Tuesday, September 18, 2012

Will you help Kim Rivera?

kim rivera

As noted in yesterday's snapshotArchbishop Desmond Tutu has joined the call for Iraq War veteran and war resister Kimberly Rivera (above) to remain in Canada. In early 2007, while home on a pass, Kim knew she couldn't continue with the Iraq War and she and her family moved to Canada. At The Strength of the Absurd, Kim's friend explains, "Kimberly Rivera grew up in Mesquite, Texas. When she was 17, Army recruiters visited her home offering money for college that her family did not have. She signed up to be a mechanic and was enlisted in the Army Reserves.In October 2006 her unit was activated and deployed to Iraq. What she witnessed during that deployment affected her deeply. In January 2007 on a two week leave in the US, Kim and her husband Mario agreed she would not go back to Iraq. In 2007 she became the first woman U.S. Iraq war resister to seek asylum in Canada. She lives in Canada with her husband and four children, two of them born in Canada."

 Erin Criger (City News) notes "Amnesty International, the Canadian Labour Congress and the United Church of Canada have all supported Rivera."  In addition, many individual Canadians support her as well as organizations such as the United Steelworkers of Canada which issued a statement calling for the government of Canada to let Kim and her family stay  and  Canada's National Union of Public and General Employees which also issued a statement.   She also has the support of the United Church of Canada which issued the following:

Kimberly Rivera, a U.S. soldier who developed a conscientious objection to war while serving in Iraq, arrived in Canada in 2007 seeking refuge. On August 30, 2012, Kimberly Rivera and her family (including two Canadian-born children) were ordered to leave Canada by September 20. The United Church of Canada, Canadian Friends Service Committee (Quakers), and the Mennonite Central Committee Canada responded immediately with a joint letter (scroll to the bottom of the page) to Immigration Minister Jason Kenney asking that he allow the Rivera family to stay in Canada on humanitarian and compassionate grounds.
While Kim and her lawyer pursue all legal avenues to challenge the family’s removal, there is an urgent need for those who support the rights of conscientious objectors to ask the Minister to allow the Rivera family to stay in Canada.

Take Action

There is a very small window of time to act—up to September 19. Please help the Rivera family stay in Canada.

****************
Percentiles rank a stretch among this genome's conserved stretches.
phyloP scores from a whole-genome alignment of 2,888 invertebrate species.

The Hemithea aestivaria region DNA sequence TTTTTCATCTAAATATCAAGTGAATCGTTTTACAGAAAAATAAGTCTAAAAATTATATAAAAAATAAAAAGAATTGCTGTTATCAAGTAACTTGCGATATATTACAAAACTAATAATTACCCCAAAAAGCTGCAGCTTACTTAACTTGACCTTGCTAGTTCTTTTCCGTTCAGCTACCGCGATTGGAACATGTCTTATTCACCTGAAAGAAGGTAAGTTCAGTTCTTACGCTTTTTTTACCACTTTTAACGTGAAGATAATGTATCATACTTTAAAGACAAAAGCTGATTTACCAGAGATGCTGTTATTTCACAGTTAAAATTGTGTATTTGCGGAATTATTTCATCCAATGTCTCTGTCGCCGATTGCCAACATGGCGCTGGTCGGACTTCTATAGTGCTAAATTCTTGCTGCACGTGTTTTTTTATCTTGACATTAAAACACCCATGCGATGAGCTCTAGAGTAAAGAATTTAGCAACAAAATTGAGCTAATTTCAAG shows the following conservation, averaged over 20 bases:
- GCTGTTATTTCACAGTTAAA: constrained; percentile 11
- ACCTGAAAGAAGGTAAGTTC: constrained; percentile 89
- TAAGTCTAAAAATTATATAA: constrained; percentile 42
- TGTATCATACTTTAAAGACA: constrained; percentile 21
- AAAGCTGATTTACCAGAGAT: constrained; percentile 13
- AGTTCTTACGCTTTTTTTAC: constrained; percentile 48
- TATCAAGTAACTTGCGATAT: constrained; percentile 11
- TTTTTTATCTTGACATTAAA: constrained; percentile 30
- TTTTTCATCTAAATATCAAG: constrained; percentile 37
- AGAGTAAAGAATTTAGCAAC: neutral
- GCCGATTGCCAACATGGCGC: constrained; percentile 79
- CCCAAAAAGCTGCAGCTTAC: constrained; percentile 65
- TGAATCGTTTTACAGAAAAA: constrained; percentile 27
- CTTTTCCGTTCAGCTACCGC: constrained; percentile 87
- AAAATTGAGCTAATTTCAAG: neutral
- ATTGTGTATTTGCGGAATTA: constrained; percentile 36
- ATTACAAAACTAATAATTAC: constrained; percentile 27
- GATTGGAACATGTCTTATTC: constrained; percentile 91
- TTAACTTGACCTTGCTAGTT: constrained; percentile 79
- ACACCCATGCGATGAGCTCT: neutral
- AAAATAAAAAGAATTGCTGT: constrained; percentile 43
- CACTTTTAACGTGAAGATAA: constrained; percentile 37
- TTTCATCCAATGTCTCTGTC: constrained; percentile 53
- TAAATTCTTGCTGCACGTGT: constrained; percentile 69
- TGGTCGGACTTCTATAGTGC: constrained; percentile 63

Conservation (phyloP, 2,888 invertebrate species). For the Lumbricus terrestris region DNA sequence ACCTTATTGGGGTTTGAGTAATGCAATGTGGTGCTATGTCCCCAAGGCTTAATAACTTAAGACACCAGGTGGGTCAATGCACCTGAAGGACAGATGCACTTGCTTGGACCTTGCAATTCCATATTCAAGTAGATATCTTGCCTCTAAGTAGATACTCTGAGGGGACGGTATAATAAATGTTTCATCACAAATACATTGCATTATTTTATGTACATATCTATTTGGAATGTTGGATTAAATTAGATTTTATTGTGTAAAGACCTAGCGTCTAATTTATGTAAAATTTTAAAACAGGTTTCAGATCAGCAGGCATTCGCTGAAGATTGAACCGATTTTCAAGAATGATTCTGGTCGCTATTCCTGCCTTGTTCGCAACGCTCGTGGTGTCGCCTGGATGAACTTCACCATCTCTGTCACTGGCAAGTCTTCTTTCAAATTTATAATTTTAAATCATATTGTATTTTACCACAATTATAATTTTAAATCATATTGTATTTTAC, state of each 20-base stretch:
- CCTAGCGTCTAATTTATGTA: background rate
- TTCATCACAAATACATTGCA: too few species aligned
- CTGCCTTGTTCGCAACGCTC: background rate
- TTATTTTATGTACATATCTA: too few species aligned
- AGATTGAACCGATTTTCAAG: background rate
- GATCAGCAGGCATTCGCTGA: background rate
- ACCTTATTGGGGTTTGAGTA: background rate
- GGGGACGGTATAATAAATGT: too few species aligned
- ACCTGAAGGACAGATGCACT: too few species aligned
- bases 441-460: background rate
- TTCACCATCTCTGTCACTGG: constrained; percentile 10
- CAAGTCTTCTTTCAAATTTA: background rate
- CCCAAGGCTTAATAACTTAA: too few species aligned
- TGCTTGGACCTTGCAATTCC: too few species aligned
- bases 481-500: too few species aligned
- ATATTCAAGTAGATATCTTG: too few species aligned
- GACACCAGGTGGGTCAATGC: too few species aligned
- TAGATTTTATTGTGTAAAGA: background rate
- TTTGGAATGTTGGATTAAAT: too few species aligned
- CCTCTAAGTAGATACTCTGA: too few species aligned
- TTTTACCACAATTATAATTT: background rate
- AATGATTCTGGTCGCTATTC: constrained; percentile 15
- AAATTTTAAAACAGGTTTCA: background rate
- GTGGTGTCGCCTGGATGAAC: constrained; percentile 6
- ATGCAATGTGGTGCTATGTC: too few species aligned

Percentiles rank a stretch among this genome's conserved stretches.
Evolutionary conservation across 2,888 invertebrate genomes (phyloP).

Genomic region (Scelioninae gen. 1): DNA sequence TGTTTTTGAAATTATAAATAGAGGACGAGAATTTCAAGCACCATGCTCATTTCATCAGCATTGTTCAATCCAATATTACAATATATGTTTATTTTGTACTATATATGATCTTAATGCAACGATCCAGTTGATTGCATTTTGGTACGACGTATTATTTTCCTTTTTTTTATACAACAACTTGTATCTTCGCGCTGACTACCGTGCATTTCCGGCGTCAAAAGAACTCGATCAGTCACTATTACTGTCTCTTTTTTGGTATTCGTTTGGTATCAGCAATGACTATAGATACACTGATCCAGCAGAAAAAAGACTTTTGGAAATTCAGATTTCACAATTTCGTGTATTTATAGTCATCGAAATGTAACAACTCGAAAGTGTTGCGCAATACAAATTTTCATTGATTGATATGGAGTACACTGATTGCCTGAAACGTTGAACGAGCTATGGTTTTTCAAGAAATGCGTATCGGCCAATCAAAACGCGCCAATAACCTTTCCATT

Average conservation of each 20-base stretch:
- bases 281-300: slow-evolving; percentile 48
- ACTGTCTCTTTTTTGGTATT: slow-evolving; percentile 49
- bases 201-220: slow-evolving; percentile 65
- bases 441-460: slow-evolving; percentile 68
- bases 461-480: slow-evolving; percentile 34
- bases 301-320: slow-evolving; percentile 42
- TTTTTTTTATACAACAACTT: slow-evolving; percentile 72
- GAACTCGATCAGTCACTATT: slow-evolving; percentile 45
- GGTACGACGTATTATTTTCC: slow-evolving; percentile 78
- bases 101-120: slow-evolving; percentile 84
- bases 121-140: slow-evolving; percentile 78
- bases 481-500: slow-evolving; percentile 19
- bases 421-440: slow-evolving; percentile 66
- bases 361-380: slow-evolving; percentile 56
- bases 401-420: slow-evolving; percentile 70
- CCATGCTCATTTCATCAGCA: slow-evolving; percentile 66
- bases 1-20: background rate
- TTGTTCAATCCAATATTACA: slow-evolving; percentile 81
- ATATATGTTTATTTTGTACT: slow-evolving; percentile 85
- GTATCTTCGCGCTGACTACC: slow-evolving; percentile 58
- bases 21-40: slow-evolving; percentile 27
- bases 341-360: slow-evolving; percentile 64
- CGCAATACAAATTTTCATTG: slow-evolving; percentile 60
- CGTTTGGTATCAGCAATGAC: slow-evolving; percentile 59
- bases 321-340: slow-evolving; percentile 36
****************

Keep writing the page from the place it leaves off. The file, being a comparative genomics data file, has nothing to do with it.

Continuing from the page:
• Worship: Pray for Kimberly Rivera and her family, as well as the other war resisters facing potential deportation from Canada.
  • Contact Jason Kenney, Minister of Citizenship, Immigration and Multiculturalism, by telephone, fax, or e-mail. Draft letters are on the War Resisters’ website ; also see Amnesty International’s blog post for ideas.
    Jason Kenney, can be reached at
    Phone: 613-954-1064
    Fax: 613-957-2688
    E-mail: Jason Kenney
  • Sign the online petition
  • Organize or participate in the Days of Action on Friday, September 14, and Wednesday September 19. This is the day before the Riveras' removal date. We must raise our collective voice to loudly say: Let Them Stay!


In 1986, the 31st General Council of The United Church of Canada affirmed the right of freedom of thought, conscience, and religions including the right of conscientious objection to war. The General Council cited the Charter of the United Nations, which has been ratified by Canada, and the Canadian Charter of Rights and Freedoms, as both declaring that everyone has the right to freedom of conscience and religion. We believe that, as human beings, we are called to love, show compassion, and offer sanctuary to those who ask for our help. This is part of our identity as a country and our mission as churches.

The Ontario Humanist Society also asks you to sign on to the petition.

Catherine (Soul Side) observes, "Twice parliament has voted to allow US Iraq war resisters to stay in the country, just as happened during the Vietnam war. Canadians understand the importance of personal conscience, of staying true to principles that matter. But the Harper government refuses to allow Rivera any justice." Tracey (Ariel View) explains, "Many people know that I’m in favour of supporting soldiers, so they may be surprised that I also want deserters and draft dodgers respected. The issue for me is the same as it has always been. People who fight wars on behalf of the public deserve our support, even if they once joined the military, thinking they wanted to fight. People who don’t want to fight wars for any reason shouldn’t have to."  After the news broke of the September 20th deadline, Trina wrote of Kim at her site: